UK: Human Capital – Pensions, July 2007

Last Updated: 26 July 2007
Article by Jay Doraisamy

Pensions Regulator issues first Financial Support Direction

The Determinations Panel of the Pensions Regulator recently ruled, in the first case of its kind, that Sea Containers Limited should be subject to a Financial Support Direction ("FSD") to support two of its UK defined benefit schemes. Hammonds acts for one of these schemes, and recently represented the trustees of the scheme at a two-day hearing before the Determinations Panel. Simon Price and Jay Doraisamy, partners at Hammonds, commented: "We are pleased to see that the Pensions Regulator has agreed to exercise these powers, which were given to it under the Pensions Act 2004, primarily to look after the security of members’ interests". The Regulator issued the FSD on 27 June 2007 and the Determinations Panel’s reasons for making the determination have been published on the Pensions Regulator’s website at

Peter Hain and Alastair Darling take key roles in cabinet reshuffle

The new Prime Minister, Gordon Brown, has appointed Peter Hain to the post of Secretary of State for Work and Pensions, replacing John Hutton who took the job in November 2005. Peter Hain is the former Northern Ireland secretary. Also, Alastair Darling has been appointed as Chancellor of the Exchequer. Mr Darling is already familiar to the pensions industry, having served as Work and Pensions secretary from 1998 to 2002.

Regulator publishes technical FAQs on scheme funding

The Regulator has added a set of ‘technical queries’ to the scheme funding pages of its website. The questions and answers cover a range of funding-related topics such as a scheme’s first Part 3 valuation, setting an initial contribution rate in a newly established scheme, the interaction between a scheme’s contribution rule and the need for employer agreement, setting recovery plan assumptions and the valuation of insurance policies for Part 3 purposes. The FAQs are available at

EU says Equitable Life policyholders should be compensated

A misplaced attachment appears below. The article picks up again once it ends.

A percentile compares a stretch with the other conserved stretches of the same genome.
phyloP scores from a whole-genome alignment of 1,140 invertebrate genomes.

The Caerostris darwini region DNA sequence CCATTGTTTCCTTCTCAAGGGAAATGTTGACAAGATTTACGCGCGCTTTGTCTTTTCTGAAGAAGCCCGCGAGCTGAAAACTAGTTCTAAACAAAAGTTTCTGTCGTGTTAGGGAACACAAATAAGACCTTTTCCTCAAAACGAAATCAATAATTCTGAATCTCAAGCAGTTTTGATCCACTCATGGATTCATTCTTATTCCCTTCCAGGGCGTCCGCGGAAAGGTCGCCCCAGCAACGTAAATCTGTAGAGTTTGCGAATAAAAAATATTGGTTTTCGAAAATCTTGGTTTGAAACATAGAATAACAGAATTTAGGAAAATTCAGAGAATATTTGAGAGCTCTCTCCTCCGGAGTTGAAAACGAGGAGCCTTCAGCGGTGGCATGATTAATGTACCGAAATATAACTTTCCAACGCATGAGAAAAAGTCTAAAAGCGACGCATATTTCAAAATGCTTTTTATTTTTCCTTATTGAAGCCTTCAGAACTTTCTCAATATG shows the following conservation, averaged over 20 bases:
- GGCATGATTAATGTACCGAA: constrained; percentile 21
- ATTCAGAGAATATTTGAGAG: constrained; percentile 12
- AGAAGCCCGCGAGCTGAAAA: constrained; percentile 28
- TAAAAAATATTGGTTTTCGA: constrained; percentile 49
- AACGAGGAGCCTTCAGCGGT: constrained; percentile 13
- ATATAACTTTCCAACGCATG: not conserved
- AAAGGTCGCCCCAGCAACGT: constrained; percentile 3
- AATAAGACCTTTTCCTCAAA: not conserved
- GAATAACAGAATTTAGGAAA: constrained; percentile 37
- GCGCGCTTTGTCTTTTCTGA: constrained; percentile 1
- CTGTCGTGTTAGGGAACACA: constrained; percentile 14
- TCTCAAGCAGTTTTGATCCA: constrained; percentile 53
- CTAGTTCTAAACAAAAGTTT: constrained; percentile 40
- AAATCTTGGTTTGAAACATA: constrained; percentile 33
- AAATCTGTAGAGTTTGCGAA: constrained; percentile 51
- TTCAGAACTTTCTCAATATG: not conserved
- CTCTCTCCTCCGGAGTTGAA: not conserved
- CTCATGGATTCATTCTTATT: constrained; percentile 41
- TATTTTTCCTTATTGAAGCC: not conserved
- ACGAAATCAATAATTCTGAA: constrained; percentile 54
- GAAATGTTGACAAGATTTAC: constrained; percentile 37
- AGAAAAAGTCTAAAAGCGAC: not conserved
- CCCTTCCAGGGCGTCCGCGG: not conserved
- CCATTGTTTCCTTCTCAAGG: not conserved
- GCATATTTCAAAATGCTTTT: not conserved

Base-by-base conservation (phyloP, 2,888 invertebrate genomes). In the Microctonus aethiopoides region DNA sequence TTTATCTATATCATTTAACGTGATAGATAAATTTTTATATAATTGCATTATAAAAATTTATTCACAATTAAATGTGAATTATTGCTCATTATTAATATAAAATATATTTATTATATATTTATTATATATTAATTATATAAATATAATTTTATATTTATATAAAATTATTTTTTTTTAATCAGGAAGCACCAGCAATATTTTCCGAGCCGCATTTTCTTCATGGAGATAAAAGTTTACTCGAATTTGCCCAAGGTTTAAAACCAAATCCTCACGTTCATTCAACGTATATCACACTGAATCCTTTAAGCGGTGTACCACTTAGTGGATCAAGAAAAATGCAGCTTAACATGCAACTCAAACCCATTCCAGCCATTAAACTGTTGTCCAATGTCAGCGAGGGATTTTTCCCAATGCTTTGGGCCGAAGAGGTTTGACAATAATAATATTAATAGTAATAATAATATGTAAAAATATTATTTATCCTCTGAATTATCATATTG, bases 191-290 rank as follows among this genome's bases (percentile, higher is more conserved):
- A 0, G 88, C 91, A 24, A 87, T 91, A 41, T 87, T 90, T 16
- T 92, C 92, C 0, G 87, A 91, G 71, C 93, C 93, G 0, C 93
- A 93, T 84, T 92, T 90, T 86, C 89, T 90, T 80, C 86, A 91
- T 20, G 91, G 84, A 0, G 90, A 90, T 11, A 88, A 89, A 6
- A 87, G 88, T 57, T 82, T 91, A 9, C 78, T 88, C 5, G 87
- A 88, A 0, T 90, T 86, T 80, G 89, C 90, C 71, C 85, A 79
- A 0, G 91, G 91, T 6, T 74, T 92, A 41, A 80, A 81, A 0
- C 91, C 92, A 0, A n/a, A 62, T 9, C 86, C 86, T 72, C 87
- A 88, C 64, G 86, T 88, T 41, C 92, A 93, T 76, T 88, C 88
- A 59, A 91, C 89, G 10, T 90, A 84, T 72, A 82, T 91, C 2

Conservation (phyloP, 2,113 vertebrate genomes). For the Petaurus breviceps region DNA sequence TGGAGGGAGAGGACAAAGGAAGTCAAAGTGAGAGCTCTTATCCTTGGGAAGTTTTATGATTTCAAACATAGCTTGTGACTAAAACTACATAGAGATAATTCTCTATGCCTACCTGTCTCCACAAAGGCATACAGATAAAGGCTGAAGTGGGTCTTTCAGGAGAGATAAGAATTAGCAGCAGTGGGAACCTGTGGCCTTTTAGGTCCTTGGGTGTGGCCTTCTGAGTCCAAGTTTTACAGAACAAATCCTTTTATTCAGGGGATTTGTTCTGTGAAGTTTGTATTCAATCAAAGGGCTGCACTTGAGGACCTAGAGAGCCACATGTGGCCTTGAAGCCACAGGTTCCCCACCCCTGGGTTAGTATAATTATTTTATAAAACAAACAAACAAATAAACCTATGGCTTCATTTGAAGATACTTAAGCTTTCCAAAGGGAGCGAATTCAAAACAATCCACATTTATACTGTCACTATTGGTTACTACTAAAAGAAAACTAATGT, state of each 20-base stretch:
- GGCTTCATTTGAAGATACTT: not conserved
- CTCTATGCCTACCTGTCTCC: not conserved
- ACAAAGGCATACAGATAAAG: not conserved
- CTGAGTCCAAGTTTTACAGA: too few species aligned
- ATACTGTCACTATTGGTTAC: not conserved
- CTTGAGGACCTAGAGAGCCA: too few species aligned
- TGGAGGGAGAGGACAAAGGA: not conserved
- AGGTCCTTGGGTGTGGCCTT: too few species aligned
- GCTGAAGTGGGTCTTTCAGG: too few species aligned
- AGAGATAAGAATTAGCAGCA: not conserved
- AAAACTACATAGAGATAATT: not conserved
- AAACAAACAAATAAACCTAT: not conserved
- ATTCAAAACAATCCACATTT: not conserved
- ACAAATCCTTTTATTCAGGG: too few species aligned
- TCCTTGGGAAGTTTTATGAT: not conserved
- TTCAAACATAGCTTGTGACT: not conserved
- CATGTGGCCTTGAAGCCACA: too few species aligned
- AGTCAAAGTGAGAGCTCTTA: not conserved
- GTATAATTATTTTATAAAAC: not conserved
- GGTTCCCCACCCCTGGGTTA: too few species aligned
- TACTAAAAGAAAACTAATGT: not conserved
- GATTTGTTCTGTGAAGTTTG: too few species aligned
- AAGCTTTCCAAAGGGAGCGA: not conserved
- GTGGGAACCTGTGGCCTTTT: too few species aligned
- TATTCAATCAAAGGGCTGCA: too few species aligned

The European Parliament last month supported a report, written by Liberal Democrat Diana Wallis, which urges the British Government to assist policyholders who suffered severe losses when Equitable Life got into financial difficulties in 2000.

The report found that the Government had failed to comply with EU insurance law in not ensuring that Equitable Life had sufficient funds to meet its obligations to policyholders. It concluded that, as a consequence, the Government contributed to the losses policyholders suffered and that it should therefore assume responsibility for establishing a compensation scheme for policyholders. Whilst the report is not binding, it comes ahead of a report into the Equitable Life problems by Ann Abraham, the UK Parliamentary Ombudsman to be issued later this year, which could well reach similar conclusions.

The latest from the PPF

The PPF has made several announcements over the last few weeks. The first relates to a new booklet which it has created for pension scheme members, called "Help! My employer has gone bust…and I think I might lose my pension" to describe how PPF compensation works. The booklet explains the background to and purpose of the PPF, and gives details of the level of compensation which will be made to members when an employer goes bust. Fictional case studies are included in the booklet to illustrate how PPF compensation will be calculated for various different categories of member. The booklet is available at

It was also announced recently that Lawrence Churchill has been reappointed as the Chairman of the PPF for a further three-year term from 1 July 2007.